Yesterday, some poor guy schlepped 24 phone books to our office. I'm not kidding. He delivered 24 AT&T white, yellow and business-to-business pages to OnMilwaukee.com. I have to laugh, because I can't imagine why we would need all those dead trees in a company that does almost all of its business electronically.
I'm trying to figure this one out. Maybe it's because we have 15 employees, and someone thought that we needed a few copies for each and every one of us. But there's no way that AT&T would know how many people work here, right?
More realistically, they brought six phone books for every phone line (four). Which is even more ridiculous, because our phone system shares those lines across every extension in the office, making six a most arbitrary number.
But the bigger question is, who really uses phone books anymore? I, like most everyone who works in an office, has a computer in front of me all day, with high-speed Internet access. When I need to look up a phone number or an address, I hope online to Google or Yahoo and find it in seconds. If I'm not in front of a computer, that means I'm probably in the car, and I use my Blackberry to call up a number. I don't think I've cracked open the yellow pages or called 411 in a few years. Maybe I'm not the typical case, though? When was the last time you used a phone book at work?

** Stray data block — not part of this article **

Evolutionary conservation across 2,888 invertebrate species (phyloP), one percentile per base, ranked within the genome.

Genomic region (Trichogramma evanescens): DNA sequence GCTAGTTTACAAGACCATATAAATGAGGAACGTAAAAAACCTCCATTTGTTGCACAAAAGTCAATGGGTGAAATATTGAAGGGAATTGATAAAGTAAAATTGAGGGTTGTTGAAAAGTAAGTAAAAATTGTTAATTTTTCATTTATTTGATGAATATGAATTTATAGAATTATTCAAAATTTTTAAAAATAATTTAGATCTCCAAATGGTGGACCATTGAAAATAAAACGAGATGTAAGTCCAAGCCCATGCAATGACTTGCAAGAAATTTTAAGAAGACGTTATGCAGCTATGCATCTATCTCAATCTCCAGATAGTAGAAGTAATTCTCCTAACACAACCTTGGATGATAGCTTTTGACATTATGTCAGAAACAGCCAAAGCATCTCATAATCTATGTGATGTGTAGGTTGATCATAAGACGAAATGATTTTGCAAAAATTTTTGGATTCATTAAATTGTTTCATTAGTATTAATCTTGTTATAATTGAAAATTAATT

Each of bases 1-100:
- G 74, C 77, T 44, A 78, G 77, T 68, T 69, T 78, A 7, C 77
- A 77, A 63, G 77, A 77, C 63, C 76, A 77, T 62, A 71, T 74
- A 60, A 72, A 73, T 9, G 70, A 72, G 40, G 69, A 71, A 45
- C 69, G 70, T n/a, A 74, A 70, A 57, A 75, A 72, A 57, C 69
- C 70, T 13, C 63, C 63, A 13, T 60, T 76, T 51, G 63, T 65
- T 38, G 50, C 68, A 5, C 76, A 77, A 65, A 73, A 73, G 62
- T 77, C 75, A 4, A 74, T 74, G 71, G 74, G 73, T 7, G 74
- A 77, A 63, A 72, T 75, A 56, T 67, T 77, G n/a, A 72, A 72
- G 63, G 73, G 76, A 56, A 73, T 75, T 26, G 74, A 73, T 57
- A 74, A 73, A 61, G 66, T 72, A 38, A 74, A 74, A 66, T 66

I guess we'll hold on to one set of these old-timey books, just in case, but the rest will go directly into the recycling bin. It's a huge waste for everyone involved, from the phone company, to the poor advertisers who spend their money in these dinosaurs, to the consumers like us who now must schlep these 24 books into the dumpster.
I would've never expected to see 24 phone books piled in my office in 2007. Maybe in 2008, they'll deliver a few less.
In 2009, maybe we'll see none at all.
I hate receiving phone books. So now that I bought a house this Spring and received a phone book in like October, I wanted to remove myself from their distribution list. So on AT&T's side I found a number for their Phone Book Distribution Center at 1-800-346-4377 and called to remove myself. Save some trees with a simple call!!
72 | Sept. 18, 2007 at 3:43 p.m. (report)
I tear phone books apart as a work out ..
I think you'd be quite surprised how many people still use them. Most poeple love them and feel they must have one around. I get pallets of them every year.
Local | Sept. 18, 2007 at 2:15 p.m. (report)
You should be taxed additionally if you still use a phone book. Think about it. All the Yellow Pages do is suck money from the local economy (advertising in them is like throwing money away), kills trees, harms the ozone, pollutes and harms children (too many restaurant still use as replacement high chairs). Phone books are evil and we need to do away with them.
OlderWiser | Sept. 18, 2007 at 12:52 p.m. (report)
There really are people who still use the books, but I agree that too many are distributed. Not everyone has a computer at home....and there are some...not ALWAYS old folks who don't know how to use a computer. My single family residence received two books but despite the sign requesting that all deliveries be made to the door/entrance that we use 99.9% of the time, the books were left on some concrete steps only to be destroyed by the monsoon rains that occurred a couple weeks ago. So sad....but at least someone is earning a living by delivering the books.
Show me the other 5 Talkbacks
10 comments about this article.
Post your comment/review now